99 Ways to Fuck a Swan

99 Ways to Fuck a Swan is a funny and disturbing tale about a man who pulls at an erotic thread that leads him to discover what exists at the intersection of taboo sexuality and profound mental illness. The script is fresh and interesting, the story elaborate and compelling, and the themes are modern and smart.

The play takes place in four different settings: the Greek myth of Leda and the Swan; Michelangelo’s Rome (as he creates the renowned painting of the mythical trysts); a Victorian British aristocrat’s home containing said painting; and modern day New York, where the play’s protagonist Dave (Ryan Higgins) is writing a paper on the painting, partly in an attempt to get the attention of his writing teacher Fiona (Jonelle Jordan). The story springs with organic urgency from one plot-line to the next, as actors and set alike follow suit, maintaining an impressively coherent narrative.

The acting is spectacular. This cast is stylistically diverse, but very well in tune with itself. Ryan Higgins does a wonderful job presenting woefully creepy Dave as a likeable human being–important, as humanizing ‘creepy’ traits is central to this play’s story. His acting is highly stylized, but raw neurosis and peculiarly contemporary anxiety make his character gorgeously human. The whole cast is wonderful, but the other truly noteworthy performances came from Jose Abaoag whose enormous energy in many scenes propelled the story forward, and Jonelle Jordan, whose monologue as the put-upon Fiona is a gripping coalescence of several important themes.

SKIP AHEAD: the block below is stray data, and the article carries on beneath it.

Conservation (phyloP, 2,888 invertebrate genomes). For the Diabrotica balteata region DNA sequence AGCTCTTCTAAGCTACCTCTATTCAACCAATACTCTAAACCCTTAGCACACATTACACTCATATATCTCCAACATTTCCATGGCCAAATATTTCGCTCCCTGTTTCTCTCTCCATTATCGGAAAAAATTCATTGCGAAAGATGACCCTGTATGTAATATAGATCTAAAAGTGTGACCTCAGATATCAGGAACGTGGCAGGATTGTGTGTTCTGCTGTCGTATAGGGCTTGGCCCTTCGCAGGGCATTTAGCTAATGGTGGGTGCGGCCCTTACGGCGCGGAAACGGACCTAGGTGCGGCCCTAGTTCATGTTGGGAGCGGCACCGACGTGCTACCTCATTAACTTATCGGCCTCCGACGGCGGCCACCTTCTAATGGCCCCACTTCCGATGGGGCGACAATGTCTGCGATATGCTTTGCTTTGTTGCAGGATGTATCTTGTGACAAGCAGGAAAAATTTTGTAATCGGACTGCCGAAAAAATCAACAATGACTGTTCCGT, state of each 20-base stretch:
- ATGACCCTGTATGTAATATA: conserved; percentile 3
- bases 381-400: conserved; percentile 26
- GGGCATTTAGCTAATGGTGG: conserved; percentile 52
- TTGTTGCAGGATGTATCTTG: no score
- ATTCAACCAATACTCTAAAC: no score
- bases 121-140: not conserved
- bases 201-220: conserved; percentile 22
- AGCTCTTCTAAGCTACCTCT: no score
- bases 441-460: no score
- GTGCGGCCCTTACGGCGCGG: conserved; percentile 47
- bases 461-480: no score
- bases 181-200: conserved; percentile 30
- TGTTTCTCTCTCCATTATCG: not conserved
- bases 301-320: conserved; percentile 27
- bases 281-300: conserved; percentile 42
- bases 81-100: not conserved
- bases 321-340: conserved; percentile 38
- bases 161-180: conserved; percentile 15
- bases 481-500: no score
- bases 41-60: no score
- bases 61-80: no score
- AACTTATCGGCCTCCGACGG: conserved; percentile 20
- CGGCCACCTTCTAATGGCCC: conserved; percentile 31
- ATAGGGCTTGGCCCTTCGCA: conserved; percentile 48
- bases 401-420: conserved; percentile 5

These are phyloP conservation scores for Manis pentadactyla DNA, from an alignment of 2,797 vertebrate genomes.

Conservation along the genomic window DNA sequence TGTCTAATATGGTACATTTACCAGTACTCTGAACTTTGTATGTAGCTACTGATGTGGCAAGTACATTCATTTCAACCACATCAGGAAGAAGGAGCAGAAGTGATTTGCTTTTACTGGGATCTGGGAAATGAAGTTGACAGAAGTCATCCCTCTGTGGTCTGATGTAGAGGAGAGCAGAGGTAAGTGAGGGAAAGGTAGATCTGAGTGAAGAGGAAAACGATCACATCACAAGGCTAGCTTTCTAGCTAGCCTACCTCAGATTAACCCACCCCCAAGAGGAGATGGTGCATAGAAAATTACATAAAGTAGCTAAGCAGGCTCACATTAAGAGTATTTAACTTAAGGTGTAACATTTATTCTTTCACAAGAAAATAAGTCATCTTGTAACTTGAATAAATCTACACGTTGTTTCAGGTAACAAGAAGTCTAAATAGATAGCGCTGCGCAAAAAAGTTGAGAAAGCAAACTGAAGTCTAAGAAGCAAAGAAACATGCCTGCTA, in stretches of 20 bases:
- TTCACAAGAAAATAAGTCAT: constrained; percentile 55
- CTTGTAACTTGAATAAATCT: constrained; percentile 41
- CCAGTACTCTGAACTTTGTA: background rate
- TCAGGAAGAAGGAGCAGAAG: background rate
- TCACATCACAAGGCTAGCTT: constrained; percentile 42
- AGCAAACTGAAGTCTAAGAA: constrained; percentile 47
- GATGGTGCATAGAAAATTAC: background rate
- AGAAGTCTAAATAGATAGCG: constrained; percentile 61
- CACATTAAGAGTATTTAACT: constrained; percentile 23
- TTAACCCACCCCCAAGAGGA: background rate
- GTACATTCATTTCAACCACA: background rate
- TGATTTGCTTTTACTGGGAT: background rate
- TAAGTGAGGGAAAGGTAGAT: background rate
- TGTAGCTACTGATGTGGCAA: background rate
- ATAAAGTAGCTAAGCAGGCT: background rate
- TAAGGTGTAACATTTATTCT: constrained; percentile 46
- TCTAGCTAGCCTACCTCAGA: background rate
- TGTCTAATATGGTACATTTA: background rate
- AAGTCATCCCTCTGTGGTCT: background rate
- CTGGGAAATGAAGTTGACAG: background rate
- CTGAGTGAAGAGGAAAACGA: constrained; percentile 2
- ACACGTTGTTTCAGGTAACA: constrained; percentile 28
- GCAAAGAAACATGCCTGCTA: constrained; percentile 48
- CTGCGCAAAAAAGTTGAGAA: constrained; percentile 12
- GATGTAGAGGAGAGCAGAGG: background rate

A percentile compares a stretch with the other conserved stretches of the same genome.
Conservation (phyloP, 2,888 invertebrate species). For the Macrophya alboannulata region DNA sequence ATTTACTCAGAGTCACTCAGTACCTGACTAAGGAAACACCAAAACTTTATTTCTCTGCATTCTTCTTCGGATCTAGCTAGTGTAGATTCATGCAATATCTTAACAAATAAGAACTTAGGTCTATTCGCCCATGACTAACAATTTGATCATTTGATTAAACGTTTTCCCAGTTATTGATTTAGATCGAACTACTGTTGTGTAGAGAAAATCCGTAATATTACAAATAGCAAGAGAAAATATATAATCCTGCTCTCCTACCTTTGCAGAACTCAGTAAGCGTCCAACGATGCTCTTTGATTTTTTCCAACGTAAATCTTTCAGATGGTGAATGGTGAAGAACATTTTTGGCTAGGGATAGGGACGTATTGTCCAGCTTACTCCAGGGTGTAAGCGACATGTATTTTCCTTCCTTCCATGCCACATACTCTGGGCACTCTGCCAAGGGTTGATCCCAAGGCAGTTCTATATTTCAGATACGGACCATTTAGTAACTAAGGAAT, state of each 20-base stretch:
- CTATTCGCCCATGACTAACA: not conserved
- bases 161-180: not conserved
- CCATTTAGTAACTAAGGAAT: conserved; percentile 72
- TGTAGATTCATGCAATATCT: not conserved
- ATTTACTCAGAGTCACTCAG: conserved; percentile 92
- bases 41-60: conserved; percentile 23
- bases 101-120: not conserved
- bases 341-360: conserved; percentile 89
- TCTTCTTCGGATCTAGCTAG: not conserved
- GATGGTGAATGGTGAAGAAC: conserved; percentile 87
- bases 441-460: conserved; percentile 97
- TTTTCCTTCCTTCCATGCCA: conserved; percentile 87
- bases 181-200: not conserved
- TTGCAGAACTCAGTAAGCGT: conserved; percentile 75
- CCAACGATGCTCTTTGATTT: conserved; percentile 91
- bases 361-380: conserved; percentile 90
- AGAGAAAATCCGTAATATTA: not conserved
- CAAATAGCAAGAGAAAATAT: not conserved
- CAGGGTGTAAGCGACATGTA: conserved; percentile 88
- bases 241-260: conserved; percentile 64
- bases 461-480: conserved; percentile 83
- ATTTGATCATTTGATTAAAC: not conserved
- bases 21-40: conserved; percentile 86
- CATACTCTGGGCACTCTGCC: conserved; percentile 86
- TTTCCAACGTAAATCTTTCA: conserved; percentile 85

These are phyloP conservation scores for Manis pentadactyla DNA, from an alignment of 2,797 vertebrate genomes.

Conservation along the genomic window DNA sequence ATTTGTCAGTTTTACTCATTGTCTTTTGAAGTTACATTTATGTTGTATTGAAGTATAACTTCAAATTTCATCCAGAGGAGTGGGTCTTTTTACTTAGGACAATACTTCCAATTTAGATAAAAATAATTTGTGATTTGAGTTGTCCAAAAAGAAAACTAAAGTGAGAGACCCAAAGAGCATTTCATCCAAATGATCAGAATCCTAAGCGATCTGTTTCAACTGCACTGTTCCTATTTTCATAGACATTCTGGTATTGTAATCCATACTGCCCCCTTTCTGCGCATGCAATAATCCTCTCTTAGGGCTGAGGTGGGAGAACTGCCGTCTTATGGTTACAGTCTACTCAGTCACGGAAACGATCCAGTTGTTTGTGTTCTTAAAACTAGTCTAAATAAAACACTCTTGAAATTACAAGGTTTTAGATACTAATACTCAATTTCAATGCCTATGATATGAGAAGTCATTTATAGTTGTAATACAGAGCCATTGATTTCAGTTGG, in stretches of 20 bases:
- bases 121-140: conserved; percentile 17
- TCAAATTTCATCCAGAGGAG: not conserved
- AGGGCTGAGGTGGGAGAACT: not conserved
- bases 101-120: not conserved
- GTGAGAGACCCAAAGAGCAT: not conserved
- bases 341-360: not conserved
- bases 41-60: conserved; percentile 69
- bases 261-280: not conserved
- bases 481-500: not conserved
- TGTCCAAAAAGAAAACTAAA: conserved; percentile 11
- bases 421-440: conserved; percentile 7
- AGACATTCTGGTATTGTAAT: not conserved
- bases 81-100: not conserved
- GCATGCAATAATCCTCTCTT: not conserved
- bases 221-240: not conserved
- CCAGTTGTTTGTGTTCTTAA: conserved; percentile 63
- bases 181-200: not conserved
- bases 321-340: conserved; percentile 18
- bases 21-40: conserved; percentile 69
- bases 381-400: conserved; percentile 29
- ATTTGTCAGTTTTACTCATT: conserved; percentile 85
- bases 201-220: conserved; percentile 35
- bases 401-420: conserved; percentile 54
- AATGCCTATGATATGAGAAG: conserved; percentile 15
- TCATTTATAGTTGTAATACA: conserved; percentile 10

Directorially, I found this play a little challenging. The aesthetic has its appreciable elements–the set and costumes are all done in white, utilizing paper where possible, an aspect that lends itself well to the fact of the play being something of an ars poetica, as well as to the theme of purity. And certainly, the space on stage was used such that scene transitions were simple, elegant, and smart. But a lot of the progression of the play involves ripping large sheets of paper and throwing them to the floor, and this reviewer happens to enjoy a clean, controlled set. There is nothing creatively wrong with the way the play was directed, it is a smooth and elegant ride from beginning to end.

Costumes (by Ali Rose Panzarella) are done really cleverly. The plotlines nestle into one another in a hierarchy of realness, where the closest to reality is Dave’s story, and the farthest from reality is the portrayal of the Myth itself. Costumes for the myth, which features Leda (Leah Salcido Pfenning) and Tyndareus (Martyn G. Krouse) are made of paper and are profoundly stylistic. The costumes in Italy and England are still all in white, but increasingly life-like, and Dave himself is dressed in perfectly ordinary street clothes. These transitions lend themselves well to creating organic, unspoken reminders as to what is and isn’t at stake in the play.

All in all, this play goes highly recommended. It is an experience not soon forgotten, as it discusses high-stakes ideas that are rarely addressed in the theaters.

99 Ways to Fuck a Swan, directed by Ali el-Gasseir, will run from September 25 till October 12 at 12th Ave Arts (1620 12th Ave, Seattle). For tickets, please visit http://washingtonensemble.org/tickets/

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